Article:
Surviving The War Years – The Middle Years Of The UK’s Longest Established China And Glass Business With Lladro By Their Side

The Lladro collection is certainly a modern example of how a small range of pieces can grow into something that everybody wants a part of. With it’s humble beginnings starting in 1953, it has rapidly grown into the phenomenon it is today, with it’s sales helping businesses to grow in over 120 countries worldwide. One of these companies is Church’s China, who after the war years appreciated the Lladro collection as a big part of their trading business.

As the end of the nineteenth century approached, business progressed quietly and unremarkably. This was so often the way in those days. The pace of change was much slower than it is now, so slow in fact that the whole concept of change was almost unheard of. Never would a business like Church’s have taken on such radically new product ranges as Lladro, at least not without months of agonizing.

Wilfrid Church was the grandson of the business’ founder and the grandfather of the current Managing Director, Stephen Church. Of the few activates that stood out in Wilfrid’s mind was the annual ‘packing’ at Castle Ashby. He recalls one on such occasion when as a boy of nine, he accompanied his farther to the stately home.

“At a certain time of year the Marquis of Northampton would visit Exmoor on a stag hunting expedition, taking with him a fairly large retinue. At such times, my farther would be requisitioned to visit Castle Ashby to pack up china and glass for their safe conveyance to the hunting grounds. There in the large servants’ hall in the castle, I can remember joining in the lunch with the large number of servants and general staff, the baker, the butler, the house keeper and the coachman. After this repast, I was taken across a snow covered park to see Knuckle Bone Arbour, a bower or retreat, the floor of which was laid with the knuckle bones of deer.”

At the end of the century, the Church family was shattered to hear that their shop was to be demolished to make way for a modern development known as ‘The Arcade Emporium’. All the stock and shop fittings had to be man-handled round the corner to new premises. In those days, long before the development of product ranges such as XXXXXXXXXX, with its sophisticated packing and boxing, everything had to be packed into straw filled tea chests before it could be safely moved. The business was moved to No.7 Sheep Street. In those days, as today, position was all important, and situated on the wrong side of a busy and dangerous thoroughfare, trade suffered. Perhaps the bargains offered in adverts were hints of the tough times of the period.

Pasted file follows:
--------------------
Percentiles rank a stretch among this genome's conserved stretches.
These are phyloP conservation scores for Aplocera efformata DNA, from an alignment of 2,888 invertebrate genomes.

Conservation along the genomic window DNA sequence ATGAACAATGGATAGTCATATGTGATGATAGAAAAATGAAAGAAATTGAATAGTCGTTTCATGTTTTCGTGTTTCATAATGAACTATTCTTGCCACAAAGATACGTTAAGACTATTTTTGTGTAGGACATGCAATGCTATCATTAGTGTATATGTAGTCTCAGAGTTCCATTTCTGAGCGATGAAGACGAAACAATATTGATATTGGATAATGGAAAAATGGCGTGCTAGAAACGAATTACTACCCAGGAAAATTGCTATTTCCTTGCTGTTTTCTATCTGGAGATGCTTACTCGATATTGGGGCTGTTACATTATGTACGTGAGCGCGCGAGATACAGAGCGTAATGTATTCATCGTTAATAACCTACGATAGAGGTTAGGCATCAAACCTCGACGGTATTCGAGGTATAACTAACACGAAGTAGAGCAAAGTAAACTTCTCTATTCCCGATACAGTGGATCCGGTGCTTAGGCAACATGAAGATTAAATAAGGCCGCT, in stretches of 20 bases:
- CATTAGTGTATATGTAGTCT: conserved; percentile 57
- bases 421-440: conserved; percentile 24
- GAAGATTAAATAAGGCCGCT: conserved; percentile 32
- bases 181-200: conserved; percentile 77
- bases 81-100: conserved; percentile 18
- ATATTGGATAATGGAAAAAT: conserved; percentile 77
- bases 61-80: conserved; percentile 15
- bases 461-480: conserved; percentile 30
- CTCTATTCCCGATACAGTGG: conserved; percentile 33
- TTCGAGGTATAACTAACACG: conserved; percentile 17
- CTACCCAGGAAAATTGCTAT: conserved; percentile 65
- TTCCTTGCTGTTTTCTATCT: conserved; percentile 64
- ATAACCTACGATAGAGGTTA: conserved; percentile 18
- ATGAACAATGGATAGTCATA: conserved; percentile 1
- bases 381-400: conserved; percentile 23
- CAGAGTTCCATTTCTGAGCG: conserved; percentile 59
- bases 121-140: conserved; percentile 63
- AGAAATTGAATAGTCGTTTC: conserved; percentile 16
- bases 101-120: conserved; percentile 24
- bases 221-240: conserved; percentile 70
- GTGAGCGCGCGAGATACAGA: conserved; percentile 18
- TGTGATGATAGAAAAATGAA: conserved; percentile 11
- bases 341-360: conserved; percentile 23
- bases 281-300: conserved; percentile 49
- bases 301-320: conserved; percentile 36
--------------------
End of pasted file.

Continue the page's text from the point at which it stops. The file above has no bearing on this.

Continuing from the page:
Wilfrid Church now a young businessman in his late twenties was keen to revive the fortunes of the family concern and arranged a return to the Market Square. On June 26th 1911, Church’s China moved back to its original position on Northampton’s Market Square, this time at the front of a splendid new Shopping Arcade.

A contemporary description accompanying a watercolour states read: “The building extends over 300 feet from front to back and contains upwards of 50 shops, several suites of offices, a gymnasium hall, several meeting rooms, a basement café, a restaurant approached directly from the Market Square, a hairdresser’s salon and public conveniences. The building is lit through by electricity. The entrance archway is decorated with white, green and purple Doulton tiles.”

For over sixty years, Church’s China occupied the front of the Emporium Arcade. During this period, trade, whilst not exciting, was sufficient to keep the Church family comfortably off. In those days, the staple ‘diet’ of business revolved around bone china dinner and tea services. Brands such as Lladro hadn’t even been thought of.

Taking on the Lladro collection may have been a major decision for the company, but it has rewarded them tenfold. This seems to be the way that Lladro is. Both old and new businesses have thrived through selling the Lladro collection, and this is a testament to the creators of this magnificent range of pieces.

To explore our range of Lladro collectibles further, please visit our website at

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